One of the more recent tracks on which Babyface and Gass have worked together as producer and mix engineer is 'Mama', a ballad from the soundtrack to the movie Soul Food, featuring the harmonising vocal talents of Boyz II Men, together with drums, acoustic piano, Fender Rhodes, synth strings and electric guitar. A fairly straightforward song to work on, it nevertheless points up the way to how Gass likes to focus on vocals, which, in this particular case, took up a total of 10 tracks — four leads and six harmonies.
"I was chiefly concerned with getting the vocals to feel as full as possible while still being able to hear the instruments," he says. "The first thing that I did was push up the lead vocals and check what the main problems were going to be. These amounted to a lot of different sound changes and vibe changes, because certain parts of each section had been recorded at different times. So, one line might be kind of a warm, close‑miked sound, and then the next one might be a more distant, much thinner sound.
"The other thing is that the lead vocal on this track switches between three of the singers, so once I'd found the key to one lead vocalist my work wasn't over: I had to figure out how to smooth out the sound between three people. Splitting to different tracks and re‑EQ‑ing each of the sections so that they still sounded really warm was the hardest part, and for that I used a ton of outboard gear.
"I used 30 different channels of compression — insane! These comprised Avalon, Summit, Tubetech, Teletronics, and Urei 1176s and 1178s, all installed in the room here, along with a bunch of dbxs that I don't use."
Any time that you have the right kind of breath on the mic you're half‑way home in the mix.
The room here is at Brandon's Way in Los Angeles, where Gass sits behind an 80‑channel SSL 4080G Plus board with Ultimation, and likes to mix very quietly on JBL Augsberger monitors and Yamaha NS10s.
"This room is packed with gear, and my poor assistant has to write a book at the end of every song for all of the recalls! I use tons of outboard gear and sometimes it doesn't sound as if I'm using any. I might use 10 or 15 different reverb delays in the mix, but I don't really use 'long hall' or any of those types of reverbs. They're all either really short or a chorus, and I use them to create space without destroying the track with EQ. That would be the last thing I'd do. I'd rather create a little vibe, and that's not down to training but just a musical way of mixing. That way it'll sound good at home, because I'm not trying to squeeze things so hard."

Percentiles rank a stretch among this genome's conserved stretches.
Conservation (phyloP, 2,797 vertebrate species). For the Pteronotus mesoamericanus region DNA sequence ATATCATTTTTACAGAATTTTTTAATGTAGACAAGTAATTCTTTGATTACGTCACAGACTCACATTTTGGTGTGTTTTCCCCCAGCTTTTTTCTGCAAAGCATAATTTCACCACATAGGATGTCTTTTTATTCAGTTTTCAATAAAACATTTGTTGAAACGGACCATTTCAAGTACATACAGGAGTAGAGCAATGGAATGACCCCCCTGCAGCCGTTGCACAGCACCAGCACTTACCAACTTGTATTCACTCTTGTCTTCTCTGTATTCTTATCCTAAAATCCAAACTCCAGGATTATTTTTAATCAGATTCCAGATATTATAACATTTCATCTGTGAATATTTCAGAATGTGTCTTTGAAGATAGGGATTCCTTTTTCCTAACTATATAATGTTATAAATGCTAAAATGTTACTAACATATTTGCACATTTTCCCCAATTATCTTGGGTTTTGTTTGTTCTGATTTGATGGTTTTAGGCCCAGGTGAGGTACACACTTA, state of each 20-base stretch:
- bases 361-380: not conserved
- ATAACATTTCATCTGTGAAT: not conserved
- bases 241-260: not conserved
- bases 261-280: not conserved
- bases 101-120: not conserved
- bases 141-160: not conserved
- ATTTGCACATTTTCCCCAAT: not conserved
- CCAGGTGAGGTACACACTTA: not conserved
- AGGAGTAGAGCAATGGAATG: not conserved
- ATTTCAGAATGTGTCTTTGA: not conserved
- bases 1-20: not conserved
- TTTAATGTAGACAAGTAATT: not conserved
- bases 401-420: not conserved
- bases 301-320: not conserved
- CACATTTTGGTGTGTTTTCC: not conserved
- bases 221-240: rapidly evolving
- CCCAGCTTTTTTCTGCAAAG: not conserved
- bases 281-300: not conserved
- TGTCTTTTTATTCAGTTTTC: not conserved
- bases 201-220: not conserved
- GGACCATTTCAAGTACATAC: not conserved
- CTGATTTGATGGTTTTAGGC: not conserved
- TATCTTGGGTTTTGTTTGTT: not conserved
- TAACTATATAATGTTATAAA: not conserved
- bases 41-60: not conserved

Gass likes to start introducing the instrumentation fairly soon after he has played around with the vocals, in order to see how far he'll have to go to make everything fit together. In a practical sense this means ascertaining what is going to clash with the vocals in terms of the frequency, and on 'Mama' the clashing involved the strings.
"Strings are usually very tough," Gass says, "especially when you've got a Rhodes, a guitar and so on, which are already in the mid‑range. On this track, I had to get the strings to feel natural and cut around all of the vocals without being screechy, and thankfully I managed that.
"Otherwise, there was a lot of balancing, trying to get the track to work without major EQ, playing with drum reverbs and working on the bottom end. Of course, with R&B that's probably the second hardest part of the mix, getting that bottom right without blowing up everybody's stuff. On 'Mama' I used a sub‑harmonic synthesizer on the bass, and then got the kick to work with it. Once the bottom was okay and the air was just right on top of the vocals I was halfway home.
"A lot of mixers go into the computer really early to make it work, but I try to wait until the last second. I've got to make it sound good without putting the computer through its paces, because in the long run I think it makes you work harder to get the sounds to work together, as opposed to having to cut stuff all of the time just to be able to hear the music. Then, when I do go into the computer, I do the swells and little vocal rides that make the track musically come alive.